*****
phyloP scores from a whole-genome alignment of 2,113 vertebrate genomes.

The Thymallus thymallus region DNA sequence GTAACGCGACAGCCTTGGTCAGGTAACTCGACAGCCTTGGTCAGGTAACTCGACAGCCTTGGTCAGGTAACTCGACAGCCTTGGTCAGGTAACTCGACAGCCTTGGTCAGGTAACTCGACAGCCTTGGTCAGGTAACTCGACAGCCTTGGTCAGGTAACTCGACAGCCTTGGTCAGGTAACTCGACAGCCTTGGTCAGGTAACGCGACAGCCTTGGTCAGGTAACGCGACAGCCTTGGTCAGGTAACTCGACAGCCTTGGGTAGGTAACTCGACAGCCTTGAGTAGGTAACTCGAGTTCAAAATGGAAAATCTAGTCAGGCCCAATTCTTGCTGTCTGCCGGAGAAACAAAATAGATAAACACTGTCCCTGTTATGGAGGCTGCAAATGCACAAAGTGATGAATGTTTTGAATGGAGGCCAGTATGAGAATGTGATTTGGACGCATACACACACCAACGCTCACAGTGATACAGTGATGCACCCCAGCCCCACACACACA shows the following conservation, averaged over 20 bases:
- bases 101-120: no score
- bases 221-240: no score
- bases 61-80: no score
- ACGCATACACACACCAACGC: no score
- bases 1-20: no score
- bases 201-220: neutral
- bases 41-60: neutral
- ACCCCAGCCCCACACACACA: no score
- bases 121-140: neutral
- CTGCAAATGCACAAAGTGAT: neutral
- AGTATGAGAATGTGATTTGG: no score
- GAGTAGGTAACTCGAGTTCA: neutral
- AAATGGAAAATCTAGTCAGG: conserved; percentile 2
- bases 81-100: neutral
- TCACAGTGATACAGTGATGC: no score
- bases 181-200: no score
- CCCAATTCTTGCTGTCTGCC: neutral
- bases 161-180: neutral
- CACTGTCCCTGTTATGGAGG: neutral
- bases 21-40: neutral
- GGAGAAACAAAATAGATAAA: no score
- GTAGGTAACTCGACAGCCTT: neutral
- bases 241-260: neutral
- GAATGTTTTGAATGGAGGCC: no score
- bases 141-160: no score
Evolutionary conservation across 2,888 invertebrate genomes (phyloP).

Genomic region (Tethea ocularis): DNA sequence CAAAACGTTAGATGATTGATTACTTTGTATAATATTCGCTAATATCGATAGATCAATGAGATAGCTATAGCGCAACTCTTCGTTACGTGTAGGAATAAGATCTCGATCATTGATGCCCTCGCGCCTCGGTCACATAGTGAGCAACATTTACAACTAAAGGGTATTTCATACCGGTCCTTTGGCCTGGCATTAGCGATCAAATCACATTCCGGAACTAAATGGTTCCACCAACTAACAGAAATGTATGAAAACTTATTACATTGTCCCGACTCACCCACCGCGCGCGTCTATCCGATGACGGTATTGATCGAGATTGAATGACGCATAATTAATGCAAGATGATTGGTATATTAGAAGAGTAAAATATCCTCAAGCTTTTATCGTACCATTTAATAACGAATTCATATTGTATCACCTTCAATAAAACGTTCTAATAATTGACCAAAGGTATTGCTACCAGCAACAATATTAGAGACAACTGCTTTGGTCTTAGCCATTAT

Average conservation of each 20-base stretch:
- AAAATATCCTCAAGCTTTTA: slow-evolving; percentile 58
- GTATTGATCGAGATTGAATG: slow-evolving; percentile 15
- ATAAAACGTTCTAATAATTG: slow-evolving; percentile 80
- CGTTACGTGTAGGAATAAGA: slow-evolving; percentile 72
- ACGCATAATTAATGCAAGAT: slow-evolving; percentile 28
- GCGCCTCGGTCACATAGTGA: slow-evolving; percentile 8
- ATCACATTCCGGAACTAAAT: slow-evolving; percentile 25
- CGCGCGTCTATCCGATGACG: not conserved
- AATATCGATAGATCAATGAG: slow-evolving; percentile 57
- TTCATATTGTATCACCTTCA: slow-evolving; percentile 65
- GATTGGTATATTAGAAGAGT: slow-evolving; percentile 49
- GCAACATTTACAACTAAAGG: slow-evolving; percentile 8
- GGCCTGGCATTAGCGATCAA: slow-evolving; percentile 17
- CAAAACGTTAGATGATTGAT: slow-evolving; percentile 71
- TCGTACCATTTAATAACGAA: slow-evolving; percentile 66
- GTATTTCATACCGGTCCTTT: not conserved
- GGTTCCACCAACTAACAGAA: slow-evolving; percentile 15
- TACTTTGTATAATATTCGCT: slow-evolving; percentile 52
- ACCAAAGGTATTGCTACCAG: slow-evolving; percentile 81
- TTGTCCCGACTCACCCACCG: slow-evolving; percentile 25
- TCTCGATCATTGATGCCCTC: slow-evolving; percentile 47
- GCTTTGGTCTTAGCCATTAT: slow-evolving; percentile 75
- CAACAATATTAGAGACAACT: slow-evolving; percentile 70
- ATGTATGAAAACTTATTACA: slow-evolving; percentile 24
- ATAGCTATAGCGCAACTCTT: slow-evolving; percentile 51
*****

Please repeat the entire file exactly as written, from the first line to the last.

phyloP scores from a whole-genome alignment of 2,113 vertebrate genomes.

The Thymallus thymallus region DNA sequence GTAACGCGACAGCCTTGGTCAGGTAACTCGACAGCCTTGGTCAGGTAACTCGACAGCCTTGGTCAGGTAACTCGACAGCCTTGGTCAGGTAACTCGACAGCCTTGGTCAGGTAACTCGACAGCCTTGGTCAGGTAACTCGACAGCCTTGGTCAGGTAACTCGACAGCCTTGGTCAGGTAACTCGACAGCCTTGGTCAGGTAACGCGACAGCCTTGGTCAGGTAACGCGACAGCCTTGGTCAGGTAACTCGACAGCCTTGGGTAGGTAACTCGACAGCCTTGAGTAGGTAACTCGAGTTCAAAATGGAAAATCTAGTCAGGCCCAATTCTTGCTGTCTGCCGGAGAAACAAAATAGATAAACACTGTCCCTGTTATGGAGGCTGCAAATGCACAAAGTGATGAATGTTTTGAATGGAGGCCAGTATGAGAATGTGATTTGGACGCATACACACACCAACGCTCACAGTGATACAGTGATGCACCCCAGCCCCACACACACA shows the following conservation, averaged over 20 bases:
- bases 101-120: no score
- bases 221-240: no score
- bases 61-80: no score
- ACGCATACACACACCAACGC: no score
- bases 1-20: no score
- bases 201-220: neutral
- bases 41-60: neutral
- ACCCCAGCCCCACACACACA: no score
- bases 121-140: neutral
- CTGCAAATGCACAAAGTGAT: neutral
- AGTATGAGAATGTGATTTGG: no score
- GAGTAGGTAACTCGAGTTCA: neutral
- AAATGGAAAATCTAGTCAGG: conserved; percentile 2
- bases 81-100: neutral
- TCACAGTGATACAGTGATGC: no score
- bases 181-200: no score
- CCCAATTCTTGCTGTCTGCC: neutral
- bases 161-180: neutral
- CACTGTCCCTGTTATGGAGG: neutral
- bases 21-40: neutral
- GGAGAAACAAAATAGATAAA: no score
- GTAGGTAACTCGACAGCCTT: neutral
- bases 241-260: neutral
- GAATGTTTTGAATGGAGGCC: no score
- bases 141-160: no score
Evolutionary conservation across 2,888 invertebrate genomes (phyloP).

Genomic region (Tethea ocularis): DNA sequence CAAAACGTTAGATGATTGATTACTTTGTATAATATTCGCTAATATCGATAGATCAATGAGATAGCTATAGCGCAACTCTTCGTTACGTGTAGGAATAAGATCTCGATCATTGATGCCCTCGCGCCTCGGTCACATAGTGAGCAACATTTACAACTAAAGGGTATTTCATACCGGTCCTTTGGCCTGGCATTAGCGATCAAATCACATTCCGGAACTAAATGGTTCCACCAACTAACAGAAATGTATGAAAACTTATTACATTGTCCCGACTCACCCACCGCGCGCGTCTATCCGATGACGGTATTGATCGAGATTGAATGACGCATAATTAATGCAAGATGATTGGTATATTAGAAGAGTAAAATATCCTCAAGCTTTTATCGTACCATTTAATAACGAATTCATATTGTATCACCTTCAATAAAACGTTCTAATAATTGACCAAAGGTATTGCTACCAGCAACAATATTAGAGACAACTGCTTTGGTCTTAGCCATTAT

Average conservation of each 20-base stretch:
- AAAATATCCTCAAGCTTTTA: slow-evolving; percentile 58
- GTATTGATCGAGATTGAATG: slow-evolving; percentile 15
- ATAAAACGTTCTAATAATTG: slow-evolving; percentile 80
- CGTTACGTGTAGGAATAAGA: slow-evolving; percentile 72
- ACGCATAATTAATGCAAGAT: slow-evolving; percentile 28
- GCGCCTCGGTCACATAGTGA: slow-evolving; percentile 8
- ATCACATTCCGGAACTAAAT: slow-evolving; percentile 25
- CGCGCGTCTATCCGATGACG: not conserved
- AATATCGATAGATCAATGAG: slow-evolving; percentile 57
- TTCATATTGTATCACCTTCA: slow-evolving; percentile 65
- GATTGGTATATTAGAAGAGT: slow-evolving; percentile 49
- GCAACATTTACAACTAAAGG: slow-evolving; percentile 8
- GGCCTGGCATTAGCGATCAA: slow-evolving; percentile 17
- CAAAACGTTAGATGATTGAT: slow-evolving; percentile 71
- TCGTACCATTTAATAACGAA: slow-evolving; percentile 66
- GTATTTCATACCGGTCCTTT: not conserved
- GGTTCCACCAACTAACAGAA: slow-evolving; percentile 15
- TACTTTGTATAATATTCGCT: slow-evolving; percentile 52
- ACCAAAGGTATTGCTACCAG: slow-evolving; percentile 81
- TTGTCCCGACTCACCCACCG: slow-evolving; percentile 25
- TCTCGATCATTGATGCCCTC: slow-evolving; percentile 47
- GCTTTGGTCTTAGCCATTAT: slow-evolving; percentile 75
- CAACAATATTAGAGACAACT: slow-evolving; percentile 70
- ATGTATGAAAACTTATTACA: slow-evolving; percentile 24
- ATAGCTATAGCGCAACTCTT: slow-evolving; percentile 51